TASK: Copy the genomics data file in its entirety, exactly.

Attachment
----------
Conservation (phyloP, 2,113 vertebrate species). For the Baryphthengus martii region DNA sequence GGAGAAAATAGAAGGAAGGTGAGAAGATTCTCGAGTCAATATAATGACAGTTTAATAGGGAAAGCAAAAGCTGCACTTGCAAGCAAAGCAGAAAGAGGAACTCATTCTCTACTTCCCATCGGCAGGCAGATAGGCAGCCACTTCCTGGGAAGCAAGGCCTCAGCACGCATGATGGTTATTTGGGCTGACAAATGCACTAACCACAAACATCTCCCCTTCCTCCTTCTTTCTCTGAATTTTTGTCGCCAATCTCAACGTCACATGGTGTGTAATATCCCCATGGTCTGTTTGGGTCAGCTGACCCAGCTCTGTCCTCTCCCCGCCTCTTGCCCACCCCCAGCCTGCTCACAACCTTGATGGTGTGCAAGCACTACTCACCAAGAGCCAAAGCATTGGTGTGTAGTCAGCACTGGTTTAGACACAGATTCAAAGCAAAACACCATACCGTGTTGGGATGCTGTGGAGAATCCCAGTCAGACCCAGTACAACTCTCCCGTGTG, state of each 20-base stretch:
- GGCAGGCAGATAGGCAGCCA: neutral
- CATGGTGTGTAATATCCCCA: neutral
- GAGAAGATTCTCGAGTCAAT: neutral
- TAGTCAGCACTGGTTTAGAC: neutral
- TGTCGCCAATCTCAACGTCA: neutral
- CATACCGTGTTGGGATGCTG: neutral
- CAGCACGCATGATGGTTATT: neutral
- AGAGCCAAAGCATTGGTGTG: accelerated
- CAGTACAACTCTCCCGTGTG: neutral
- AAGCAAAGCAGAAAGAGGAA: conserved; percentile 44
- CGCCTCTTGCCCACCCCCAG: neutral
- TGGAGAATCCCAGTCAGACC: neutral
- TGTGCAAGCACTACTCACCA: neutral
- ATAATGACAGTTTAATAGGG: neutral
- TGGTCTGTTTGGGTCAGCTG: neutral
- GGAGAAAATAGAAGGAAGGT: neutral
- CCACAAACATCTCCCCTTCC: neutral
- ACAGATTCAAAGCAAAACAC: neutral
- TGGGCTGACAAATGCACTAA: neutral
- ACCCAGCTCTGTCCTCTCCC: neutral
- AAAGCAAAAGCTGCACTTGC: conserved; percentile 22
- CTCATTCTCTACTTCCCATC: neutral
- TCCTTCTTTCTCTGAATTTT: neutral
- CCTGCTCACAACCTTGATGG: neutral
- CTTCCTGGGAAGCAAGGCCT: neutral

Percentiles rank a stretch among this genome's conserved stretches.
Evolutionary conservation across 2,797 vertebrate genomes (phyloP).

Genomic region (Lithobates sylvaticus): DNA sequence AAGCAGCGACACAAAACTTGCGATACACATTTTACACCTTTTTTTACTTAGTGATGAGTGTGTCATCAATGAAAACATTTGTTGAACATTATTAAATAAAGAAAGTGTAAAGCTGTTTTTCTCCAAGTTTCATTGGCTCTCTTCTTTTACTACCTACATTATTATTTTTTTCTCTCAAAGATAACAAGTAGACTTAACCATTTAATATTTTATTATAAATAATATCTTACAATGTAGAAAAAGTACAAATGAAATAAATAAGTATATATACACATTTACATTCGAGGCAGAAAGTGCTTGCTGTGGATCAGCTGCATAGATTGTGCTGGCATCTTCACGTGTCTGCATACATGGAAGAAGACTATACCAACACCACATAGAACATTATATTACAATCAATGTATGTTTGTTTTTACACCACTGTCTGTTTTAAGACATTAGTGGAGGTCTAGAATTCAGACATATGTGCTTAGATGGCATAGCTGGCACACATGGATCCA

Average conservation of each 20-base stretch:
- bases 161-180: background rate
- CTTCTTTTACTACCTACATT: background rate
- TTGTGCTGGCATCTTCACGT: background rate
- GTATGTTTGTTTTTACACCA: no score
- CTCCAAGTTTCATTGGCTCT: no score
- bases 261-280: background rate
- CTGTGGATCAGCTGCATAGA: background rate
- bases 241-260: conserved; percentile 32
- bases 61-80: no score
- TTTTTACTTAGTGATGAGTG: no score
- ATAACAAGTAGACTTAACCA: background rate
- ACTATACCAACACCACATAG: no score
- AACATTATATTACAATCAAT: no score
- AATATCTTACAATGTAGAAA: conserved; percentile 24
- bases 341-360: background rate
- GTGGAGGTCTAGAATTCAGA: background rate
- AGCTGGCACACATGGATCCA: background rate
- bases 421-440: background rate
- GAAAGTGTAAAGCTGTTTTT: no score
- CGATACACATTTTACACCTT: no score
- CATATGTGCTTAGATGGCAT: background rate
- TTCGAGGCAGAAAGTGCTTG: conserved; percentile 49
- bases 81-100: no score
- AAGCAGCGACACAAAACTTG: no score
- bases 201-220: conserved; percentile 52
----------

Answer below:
Conservation (phyloP, 2,113 vertebrate species). For the Baryphthengus martii region DNA sequence GGAGAAAATAGAAGGAAGGTGAGAAGATTCTCGAGTCAATATAATGACAGTTTAATAGGGAAAGCAAAAGCTGCACTTGCAAGCAAAGCAGAAAGAGGAACTCATTCTCTACTTCCCATCGGCAGGCAGATAGGCAGCCACTTCCTGGGAAGCAAGGCCTCAGCACGCATGATGGTTATTTGGGCTGACAAATGCACTAACCACAAACATCTCCCCTTCCTCCTTCTTTCTCTGAATTTTTGTCGCCAATCTCAACGTCACATGGTGTGTAATATCCCCATGGTCTGTTTGGGTCAGCTGACCCAGCTCTGTCCTCTCCCCGCCTCTTGCCCACCCCCAGCCTGCTCACAACCTTGATGGTGTGCAAGCACTACTCACCAAGAGCCAAAGCATTGGTGTGTAGTCAGCACTGGTTTAGACACAGATTCAAAGCAAAACACCATACCGTGTTGGGATGCTGTGGAGAATCCCAGTCAGACCCAGTACAACTCTCCCGTGTG, state of each 20-base stretch:
- GGCAGGCAGATAGGCAGCCA: neutral
- CATGGTGTGTAATATCCCCA: neutral
- GAGAAGATTCTCGAGTCAAT: neutral
- TAGTCAGCACTGGTTTAGAC: neutral
- TGTCGCCAATCTCAACGTCA: neutral
- CATACCGTGTTGGGATGCTG: neutral
- CAGCACGCATGATGGTTATT: neutral
- AGAGCCAAAGCATTGGTGTG: accelerated
- CAGTACAACTCTCCCGTGTG: neutral
- AAGCAAAGCAGAAAGAGGAA: conserved; percentile 44
- CGCCTCTTGCCCACCCCCAG: neutral
- TGGAGAATCCCAGTCAGACC: neutral
- TGTGCAAGCACTACTCACCA: neutral
- ATAATGACAGTTTAATAGGG: neutral
- TGGTCTGTTTGGGTCAGCTG: neutral
- GGAGAAAATAGAAGGAAGGT: neutral
- CCACAAACATCTCCCCTTCC: neutral
- ACAGATTCAAAGCAAAACAC: neutral
- TGGGCTGACAAATGCACTAA: neutral
- ACCCAGCTCTGTCCTCTCCC: neutral
- AAAGCAAAAGCTGCACTTGC: conserved; percentile 22
- CTCATTCTCTACTTCCCATC: neutral
- TCCTTCTTTCTCTGAATTTT: neutral
- CCTGCTCACAACCTTGATGG: neutral
- CTTCCTGGGAAGCAAGGCCT: neutral

Percentiles rank a stretch among this genome's conserved stretches.
Evolutionary conservation across 2,797 vertebrate genomes (phyloP).

Genomic region (Lithobates sylvaticus): DNA sequence AAGCAGCGACACAAAACTTGCGATACACATTTTACACCTTTTTTTACTTAGTGATGAGTGTGTCATCAATGAAAACATTTGTTGAACATTATTAAATAAAGAAAGTGTAAAGCTGTTTTTCTCCAAGTTTCATTGGCTCTCTTCTTTTACTACCTACATTATTATTTTTTTCTCTCAAAGATAACAAGTAGACTTAACCATTTAATATTTTATTATAAATAATATCTTACAATGTAGAAAAAGTACAAATGAAATAAATAAGTATATATACACATTTACATTCGAGGCAGAAAGTGCTTGCTGTGGATCAGCTGCATAGATTGTGCTGGCATCTTCACGTGTCTGCATACATGGAAGAAGACTATACCAACACCACATAGAACATTATATTACAATCAATGTATGTTTGTTTTTACACCACTGTCTGTTTTAAGACATTAGTGGAGGTCTAGAATTCAGACATATGTGCTTAGATGGCATAGCTGGCACACATGGATCCA

Average conservation of each 20-base stretch:
- bases 161-180: background rate
- CTTCTTTTACTACCTACATT: background rate
- TTGTGCTGGCATCTTCACGT: background rate
- GTATGTTTGTTTTTACACCA: no score
- CTCCAAGTTTCATTGGCTCT: no score
- bases 261-280: background rate
- CTGTGGATCAGCTGCATAGA: background rate
- bases 241-260: conserved; percentile 32
- bases 61-80: no score
- TTTTTACTTAGTGATGAGTG: no score
- ATAACAAGTAGACTTAACCA: background rate
- ACTATACCAACACCACATAG: no score
- AACATTATATTACAATCAAT: no score
- AATATCTTACAATGTAGAAA: conserved; percentile 24
- bases 341-360: background rate
- GTGGAGGTCTAGAATTCAGA: background rate
- AGCTGGCACACATGGATCCA: background rate
- bases 421-440: background rate
- GAAAGTGTAAAGCTGTTTTT: no score
- CGATACACATTTTACACCTT: no score
- CATATGTGCTTAGATGGCAT: background rate
- TTCGAGGCAGAAAGTGCTTG: conserved; percentile 49
- bases 81-100: no score
- AAGCAGCGACACAAAACTTG: no score
- bases 201-220: conserved; percentile 52